The California countercultural figure Ann Shulgin, in partnership with her chemist husband, Alexander (Sasha), created, documented and explored a vast array of psychedelic drugs from the 1970s onwards, both for recreational purposes – to access inner consciousness – and as psychedelic-assisted therapy for anxiety and related disorders. Decades later, results from current trials using MDMA (the active ingredient in ecstasy) to help people with post-traumatic stress and other disorders are promising, endorsing Ann’s view that it and other such drugs can have a key role in psychotherapy.
Ann, who has died aged 91, had been interested in the potential of psychedelic substances since living in San Francisco in her 20s, describing the first time she took the cactus-derived drug mescaline as “one extraordinary blessed day”.
In 1978 she met Sasha Shulgin, a research chemist, at a party, and they immediately bonded over their interest in psychedelics. She became involved with his work, creating and testing new psychedelic substances in his home laboratory, which he called “the farm”, in Lafayette, California. The couple married in 1981.
Sasha had a licence to research classified drugs. He created hundreds of psychedelic compounds, which he and Ann would try first on themselves and then on a select group of volunteers. Initially able to get papers about his work published in academic chemistry journals, he was finding it difficult from the beginning of the 1980s, when President Ronald Reagan reinforced the “war on drugs” policy of his predecessors, and editors grew nervous about appearing to endorse psychedelic research.
Undeterred, the couple set up their own publishing company, Transform Press, in 1991. They wrote up 179 phenethylamines (with information on dosages and how to make them) in a book, PiHKAL: A Chemical Love Story (1991; PiHKAL stands for “phenethylamines I have known and loved”).
Sasha had long had a good relationship with the US Drug Enforcement Administration (DEA), working from time to time as a pharmacological adviser, but PiHKAL was a step too far for the authorities, who described it and a later volume as “cookbooks on how to make illegal drugs”, and in 1994 the Shulgins’ property was raided by the DEA. Sasha was fined and lost his research licence. Afterwards the couple avoided drugs that were classified or banned, but continued to create new ones, publishing the second volume in 1997: TiHKAL: The Continuation (tryptamines I have known and loved”). Both volumes acquired a cult following.
Ann, who described herself as a lay therapist, did not have formal training but was self-taught and well read, especially in Jungian psychotherapy. She believed we all have a “shadow”: a part of ourselves that is troubling and frightening, which we repress. She said the value of MDMA and other drugs in a therapeutic context was that they helped people to accept and love themselves and come to terms with their shadow: “The magic of MDMA is that it allows you to see who you are without self-rejection. It gives you insight into yourself and is especially good for PTSD.”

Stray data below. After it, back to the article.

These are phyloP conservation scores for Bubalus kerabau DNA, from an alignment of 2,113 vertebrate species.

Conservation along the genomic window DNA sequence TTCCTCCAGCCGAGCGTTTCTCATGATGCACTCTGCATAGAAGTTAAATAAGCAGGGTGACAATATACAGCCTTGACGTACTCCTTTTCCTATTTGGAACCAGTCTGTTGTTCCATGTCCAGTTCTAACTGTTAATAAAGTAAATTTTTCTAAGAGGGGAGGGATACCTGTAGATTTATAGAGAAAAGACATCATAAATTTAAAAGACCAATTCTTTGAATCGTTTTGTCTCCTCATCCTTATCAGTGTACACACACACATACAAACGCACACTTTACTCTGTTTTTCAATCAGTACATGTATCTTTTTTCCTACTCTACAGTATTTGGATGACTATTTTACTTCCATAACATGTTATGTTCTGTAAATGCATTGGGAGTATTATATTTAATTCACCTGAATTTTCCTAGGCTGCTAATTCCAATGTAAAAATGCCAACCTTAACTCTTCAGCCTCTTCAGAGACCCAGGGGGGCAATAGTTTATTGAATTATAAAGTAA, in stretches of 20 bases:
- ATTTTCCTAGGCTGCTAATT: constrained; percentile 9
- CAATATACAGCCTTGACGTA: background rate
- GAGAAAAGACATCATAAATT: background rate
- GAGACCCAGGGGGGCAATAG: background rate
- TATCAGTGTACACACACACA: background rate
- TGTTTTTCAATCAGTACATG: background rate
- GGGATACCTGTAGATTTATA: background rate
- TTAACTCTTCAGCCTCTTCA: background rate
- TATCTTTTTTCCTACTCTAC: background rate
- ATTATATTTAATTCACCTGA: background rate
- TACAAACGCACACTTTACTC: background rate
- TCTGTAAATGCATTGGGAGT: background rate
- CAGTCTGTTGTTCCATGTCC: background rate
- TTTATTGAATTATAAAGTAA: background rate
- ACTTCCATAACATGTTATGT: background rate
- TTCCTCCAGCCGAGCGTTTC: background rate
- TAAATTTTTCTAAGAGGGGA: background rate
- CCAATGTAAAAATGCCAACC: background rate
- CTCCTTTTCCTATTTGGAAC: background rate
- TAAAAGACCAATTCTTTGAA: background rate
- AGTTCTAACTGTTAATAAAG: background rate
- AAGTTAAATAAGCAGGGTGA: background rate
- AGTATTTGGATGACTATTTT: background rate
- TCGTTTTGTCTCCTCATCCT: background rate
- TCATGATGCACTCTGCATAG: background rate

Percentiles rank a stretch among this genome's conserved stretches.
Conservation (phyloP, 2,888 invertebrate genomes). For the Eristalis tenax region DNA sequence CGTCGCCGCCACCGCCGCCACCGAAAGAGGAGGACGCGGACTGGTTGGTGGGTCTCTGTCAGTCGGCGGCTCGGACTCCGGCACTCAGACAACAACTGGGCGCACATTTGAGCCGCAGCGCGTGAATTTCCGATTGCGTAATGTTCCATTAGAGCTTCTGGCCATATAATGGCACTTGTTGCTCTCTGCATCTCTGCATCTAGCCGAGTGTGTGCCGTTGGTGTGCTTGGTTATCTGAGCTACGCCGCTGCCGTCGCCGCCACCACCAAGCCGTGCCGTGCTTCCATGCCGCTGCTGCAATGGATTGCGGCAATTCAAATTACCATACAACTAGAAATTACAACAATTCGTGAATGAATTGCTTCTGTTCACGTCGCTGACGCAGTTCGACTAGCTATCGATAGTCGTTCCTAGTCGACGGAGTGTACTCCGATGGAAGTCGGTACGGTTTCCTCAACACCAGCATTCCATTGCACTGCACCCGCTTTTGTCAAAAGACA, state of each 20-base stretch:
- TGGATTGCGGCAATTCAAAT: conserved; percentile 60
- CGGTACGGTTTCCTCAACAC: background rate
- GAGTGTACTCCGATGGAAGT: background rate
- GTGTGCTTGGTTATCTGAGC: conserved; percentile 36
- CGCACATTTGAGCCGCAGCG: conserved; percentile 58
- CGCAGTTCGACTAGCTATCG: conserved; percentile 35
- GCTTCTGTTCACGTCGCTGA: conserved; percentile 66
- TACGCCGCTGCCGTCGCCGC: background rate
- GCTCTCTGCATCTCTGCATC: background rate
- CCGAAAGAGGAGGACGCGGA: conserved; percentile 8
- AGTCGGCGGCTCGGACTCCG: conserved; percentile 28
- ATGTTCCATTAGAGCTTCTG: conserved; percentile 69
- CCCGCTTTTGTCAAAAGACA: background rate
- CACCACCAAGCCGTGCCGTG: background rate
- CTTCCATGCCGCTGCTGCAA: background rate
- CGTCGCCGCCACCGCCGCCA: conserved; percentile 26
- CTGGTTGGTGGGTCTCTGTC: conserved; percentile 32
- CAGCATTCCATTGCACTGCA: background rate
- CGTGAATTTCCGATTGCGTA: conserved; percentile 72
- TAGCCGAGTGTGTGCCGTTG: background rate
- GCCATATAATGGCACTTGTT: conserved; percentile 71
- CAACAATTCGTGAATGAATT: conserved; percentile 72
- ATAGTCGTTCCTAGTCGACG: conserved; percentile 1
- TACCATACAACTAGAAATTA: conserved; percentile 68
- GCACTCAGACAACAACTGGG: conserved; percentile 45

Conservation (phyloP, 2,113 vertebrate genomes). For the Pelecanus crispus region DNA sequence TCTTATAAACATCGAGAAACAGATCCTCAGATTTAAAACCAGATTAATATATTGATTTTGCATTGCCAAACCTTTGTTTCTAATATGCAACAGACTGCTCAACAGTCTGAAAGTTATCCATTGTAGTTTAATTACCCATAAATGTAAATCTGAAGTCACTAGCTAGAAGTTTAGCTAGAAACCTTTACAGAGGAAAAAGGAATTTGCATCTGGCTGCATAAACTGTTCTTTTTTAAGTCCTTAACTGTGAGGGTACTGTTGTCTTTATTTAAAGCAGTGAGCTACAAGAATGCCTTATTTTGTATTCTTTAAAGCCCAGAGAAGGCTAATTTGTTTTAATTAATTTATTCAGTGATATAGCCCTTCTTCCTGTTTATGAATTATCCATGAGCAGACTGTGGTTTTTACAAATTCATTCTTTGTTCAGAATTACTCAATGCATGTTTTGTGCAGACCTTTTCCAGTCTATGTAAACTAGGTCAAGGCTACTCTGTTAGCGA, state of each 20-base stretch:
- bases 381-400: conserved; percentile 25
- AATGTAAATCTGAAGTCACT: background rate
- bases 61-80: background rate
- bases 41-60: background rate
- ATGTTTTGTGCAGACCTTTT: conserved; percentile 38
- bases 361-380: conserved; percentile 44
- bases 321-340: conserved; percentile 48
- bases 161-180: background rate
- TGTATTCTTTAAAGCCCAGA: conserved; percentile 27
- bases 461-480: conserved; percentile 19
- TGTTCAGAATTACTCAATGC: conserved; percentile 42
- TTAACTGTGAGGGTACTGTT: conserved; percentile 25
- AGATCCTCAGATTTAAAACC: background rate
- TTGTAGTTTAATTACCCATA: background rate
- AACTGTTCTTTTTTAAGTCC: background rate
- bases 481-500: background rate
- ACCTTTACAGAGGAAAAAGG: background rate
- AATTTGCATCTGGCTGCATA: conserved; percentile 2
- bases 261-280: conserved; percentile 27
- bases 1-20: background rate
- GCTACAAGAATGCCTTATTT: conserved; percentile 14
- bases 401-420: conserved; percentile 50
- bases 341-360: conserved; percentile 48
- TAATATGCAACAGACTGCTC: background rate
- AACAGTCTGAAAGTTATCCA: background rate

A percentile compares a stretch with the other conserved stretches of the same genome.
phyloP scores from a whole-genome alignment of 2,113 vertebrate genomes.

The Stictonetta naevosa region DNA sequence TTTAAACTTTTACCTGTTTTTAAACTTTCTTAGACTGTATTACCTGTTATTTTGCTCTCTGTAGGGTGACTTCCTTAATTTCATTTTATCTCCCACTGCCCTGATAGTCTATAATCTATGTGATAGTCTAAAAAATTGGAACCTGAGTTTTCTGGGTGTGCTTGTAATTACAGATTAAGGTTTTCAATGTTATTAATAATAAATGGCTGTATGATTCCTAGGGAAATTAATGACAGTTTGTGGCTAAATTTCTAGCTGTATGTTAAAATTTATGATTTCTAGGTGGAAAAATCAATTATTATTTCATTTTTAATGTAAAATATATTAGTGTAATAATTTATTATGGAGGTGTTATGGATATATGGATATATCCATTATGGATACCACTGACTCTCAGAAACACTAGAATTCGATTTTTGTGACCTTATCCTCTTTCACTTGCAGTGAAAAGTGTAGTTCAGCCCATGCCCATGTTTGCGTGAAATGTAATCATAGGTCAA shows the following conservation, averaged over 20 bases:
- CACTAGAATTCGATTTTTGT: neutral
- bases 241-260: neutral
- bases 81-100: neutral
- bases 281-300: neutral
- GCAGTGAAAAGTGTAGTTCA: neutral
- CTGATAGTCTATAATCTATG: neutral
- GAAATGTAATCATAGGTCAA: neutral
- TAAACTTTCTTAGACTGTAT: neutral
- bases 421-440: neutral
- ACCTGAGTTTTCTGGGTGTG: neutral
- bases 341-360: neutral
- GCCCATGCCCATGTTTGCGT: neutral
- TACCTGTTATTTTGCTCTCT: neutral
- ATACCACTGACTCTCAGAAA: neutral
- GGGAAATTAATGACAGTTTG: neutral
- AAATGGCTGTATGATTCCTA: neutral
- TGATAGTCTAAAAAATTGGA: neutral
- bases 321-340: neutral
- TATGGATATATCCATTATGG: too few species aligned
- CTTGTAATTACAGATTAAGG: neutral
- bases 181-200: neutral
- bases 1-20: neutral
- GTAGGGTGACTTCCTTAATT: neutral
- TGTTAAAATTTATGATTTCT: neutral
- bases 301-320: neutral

Her view of MDMA is supported by current research. A classified drug in the UK since 1977, it is currently in trials in the UK and US as a medical treatment for PTSD, anxiety and alcoholism. Some predict it will also have a use in couples therapy. It works by promoting the release of serotonin, which makes people feel optimistic and upbeat, and also acts on the amygdala in the brain, calming the fight-or-flight response. In people with anxiety or PTSD this response can be too rapidly triggered, making discussion of their trauma unbearable, but taking MDMA at the start of a therapy session could help people reflect on issues more calmly.
As a therapist using such drugs, Ann cared very much about safety, saying that therapists should have previously taken any drug they were administering (so they were familiar with its effect) and should engage in work with their own “shadow” before treating others. She also taught that it was important for the therapist to stay with their client until the drug had worn off (even if that was many hours).
Born Laura Ann in Wellington, New Zealand, she was the daughter of Gwen (nee Ormiston) a native New Zealander, and Bernard Gotlieb, the US consul in New Zealand. His career took the family around the world – shortly after her brother, Ted, was born in 1933 they moved to Sicily and then to Trieste in Italy, followed by periods in Cuba and Canada, where Ann went to Alma college in St Thomas, Ontario, before attending High Mowing school in New Hampshire, in the US.
By the time Ann left school, her father had retired to San Francisco, and she studied commercial art in the city. At 20, she married a fellow art student and had a son, Christopher McRee, but the marriage failed and Christopher stayed with his father and his new wife. Ann was only scratching a living as a medical transcriber in a San Francisco hospital at the time, describing her life as “dry, anxious and slightly grey”.
However, after a second brief marriage to a friend from childhood, Vadim, she married a Jungian psychiatrist, John Weir Perry, in 1960 and had three more children, Wendy, Alice and Brian. In 1969 she divorced once more, and went back to working as a medical transcriber before meeting Sasha in 1978.
Ann was hugely hospitable and, from the 90s onwards, despite fears that her phone could be tapped or that undercover police might infiltrate their circle, regularly hosted Wednesday potluck dinners for friends, family and acquaintances interested in psychedelics. After Sasha’s death in 2014 she continued to enjoy life at the centre of California bohemian society, giving a speech on “the shadow” to the Women’s Visionary Council in Oakland in 2019, as well as presiding over the work of Transform Press and Sasha’s research legacy.
She is survived by her four children, eight grandchildren and five great-grandchildren.